The only case I can really think of regarding Microsoft really ripping someone off was when they licensed Spyglass Mosaic from Spyglass and agreed to pay them a cut of the profits... then rebranded it to Internet Explorer and gave it away free.

Anonymous said...

"Windows 1.0, 2.0, 3.0, 3.1, 95, 98, and ME were DOS derivatives, but all other Windows versions are based on the NT kernel, jointly developed at great expense by Microsoft and IBM."

Needless to say they (borrowed) heavily from the Macs that Steve Jobs let them borrow to create Apple software.

Thoth Harris said...

@Anonymous 1:32 P.M. That's correct. It's a Canadian company. And, while you're definitely onto something about Craig, the less that is said about him the better.

Adam said...

It seems that Plurk was started by a Canadian who is now living / based in Taiwan, so it is partly Taiwanese in that sense.

This may be the best thing to happen to Plurk, as they are getting major coverage on a lot of major blogs and newspapers. Many readers who didn't know about Plurk before now do!

Anonymous said...

Adam: Very interesting. It looks like both cofounders are in Taiwan, only one of whom speaks some Chinese (Malay-Canadian?). I wonder why they moved to Taiwan. Because of their users?

Thoth Harris said...

That's a really good point, Adam!

Adam said...

Re: I wonder why they moved to Taiwan. Because of their users?

Lower cost of living here in Taiwan and you can hire a work force for a lot less than in Canada. I'm also Canadian and I run my web businesses from Taiwan for the same reason.

Another reason is that rather than compete directly with Twitter in North America, they decided to go after the Asian market first, which seems to be working for them.

Craig Ferguson (@cfimages) said...

I phrased that badly. Anon 7:13pm said it better.

Anonymous said...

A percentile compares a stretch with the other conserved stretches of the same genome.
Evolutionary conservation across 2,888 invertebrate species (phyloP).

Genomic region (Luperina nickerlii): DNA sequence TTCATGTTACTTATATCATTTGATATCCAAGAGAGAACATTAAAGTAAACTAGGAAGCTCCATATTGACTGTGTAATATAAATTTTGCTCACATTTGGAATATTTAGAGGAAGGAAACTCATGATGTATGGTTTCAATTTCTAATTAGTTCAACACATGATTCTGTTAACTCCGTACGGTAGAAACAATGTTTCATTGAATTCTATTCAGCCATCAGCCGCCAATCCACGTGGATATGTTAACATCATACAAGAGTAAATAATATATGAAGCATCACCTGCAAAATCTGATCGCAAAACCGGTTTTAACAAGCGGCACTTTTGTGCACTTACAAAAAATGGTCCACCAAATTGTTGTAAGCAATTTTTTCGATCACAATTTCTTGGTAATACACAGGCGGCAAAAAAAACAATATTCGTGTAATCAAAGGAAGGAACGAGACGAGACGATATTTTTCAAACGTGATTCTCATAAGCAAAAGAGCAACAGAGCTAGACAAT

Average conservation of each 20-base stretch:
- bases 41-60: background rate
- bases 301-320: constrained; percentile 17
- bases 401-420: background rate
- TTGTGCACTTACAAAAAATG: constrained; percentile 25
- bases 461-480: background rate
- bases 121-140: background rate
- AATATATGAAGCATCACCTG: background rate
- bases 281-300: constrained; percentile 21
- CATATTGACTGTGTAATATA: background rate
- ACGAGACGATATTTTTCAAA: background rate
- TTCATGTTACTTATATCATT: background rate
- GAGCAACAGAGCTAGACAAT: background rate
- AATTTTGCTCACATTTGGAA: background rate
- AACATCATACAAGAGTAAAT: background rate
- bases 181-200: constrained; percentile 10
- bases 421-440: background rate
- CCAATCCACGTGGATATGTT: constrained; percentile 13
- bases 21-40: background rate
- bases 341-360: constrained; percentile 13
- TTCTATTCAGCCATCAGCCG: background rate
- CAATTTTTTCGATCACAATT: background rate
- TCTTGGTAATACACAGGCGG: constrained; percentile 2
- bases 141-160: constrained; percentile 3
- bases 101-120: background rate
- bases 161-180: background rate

Good tip Adam.

The Plurks of Alvin and Amir, the two founders of Plurk are:

http://www.plurk.com/alvin
http://www.plurk.com/amix

General web design out here is pretty weak, but there is some web industry rumbling going on in Taipei these days; don't know where it's going (Silicon Valley East?). Are Alvin and Amir attempting to take part in that? Seems really interesting.

Anonymous said...

Adam, are you in contact with Alvin and Amir? What do you think are the chances of an international web industry cluster springing up in Taiwan?

BTW, they are getting slammed on Hacker News for saying they may pursue further legal action. They really need to get someone to copyedit their English even if their main focus is Asia at this point.

Anonymous said...

Craig, your original comment makes no sense if what you really meant was what Anon said. Microsoft stole Plurk's code and exact look. Nothing even close to that happened between Microsoft and Apple.

Craig Ferguson (@cfimages) said...

@Anon 12:33

Look at the development of Apple Lisa.

There was also a court ruling in the UK in 2006 or 2007 that touched on the situation.

Anyway, the next week is going to be phenomenally busy with work for me, so I probably won't be able to respond to anything.

Anonymous said...

Always ready to troll, huh Craig? Look at Xerox PARC. Apple is very far from being inventors of the GUI. You do the research since you are clearly in the wrong.

Adam said...

Re: Adam, are you in contact with Alvin and Amir? What do you think are the chances of an international web industry cluster springing up in Taiwan?

No, I'm not in contact with them (although they sound like fun guys to be in contact with!). I don't know if Taiwan will ever be a big player in the web industry (nor do they need to). The web by definition tends to be quite decentralized.

Taiwan has always been the hardware guys. India has always been the software guys. You would think there should be more partnerships between these two countries!

Michael Turton said...

ATTENTION: The poster here is not Craig Ferguson, but someone stealing his ID.

Sorry to all who were mislead.

Michael

Anonymous said...

ATTENTION: The poster here is not Craig Ferguson, but someone stealing his ID.

What's your evidence for that (besides any personal assertions by Craig otherwise)? What the hell would be the motivation for posting seriously on Microsoft on your blog here? Nothing was said here that was that serious.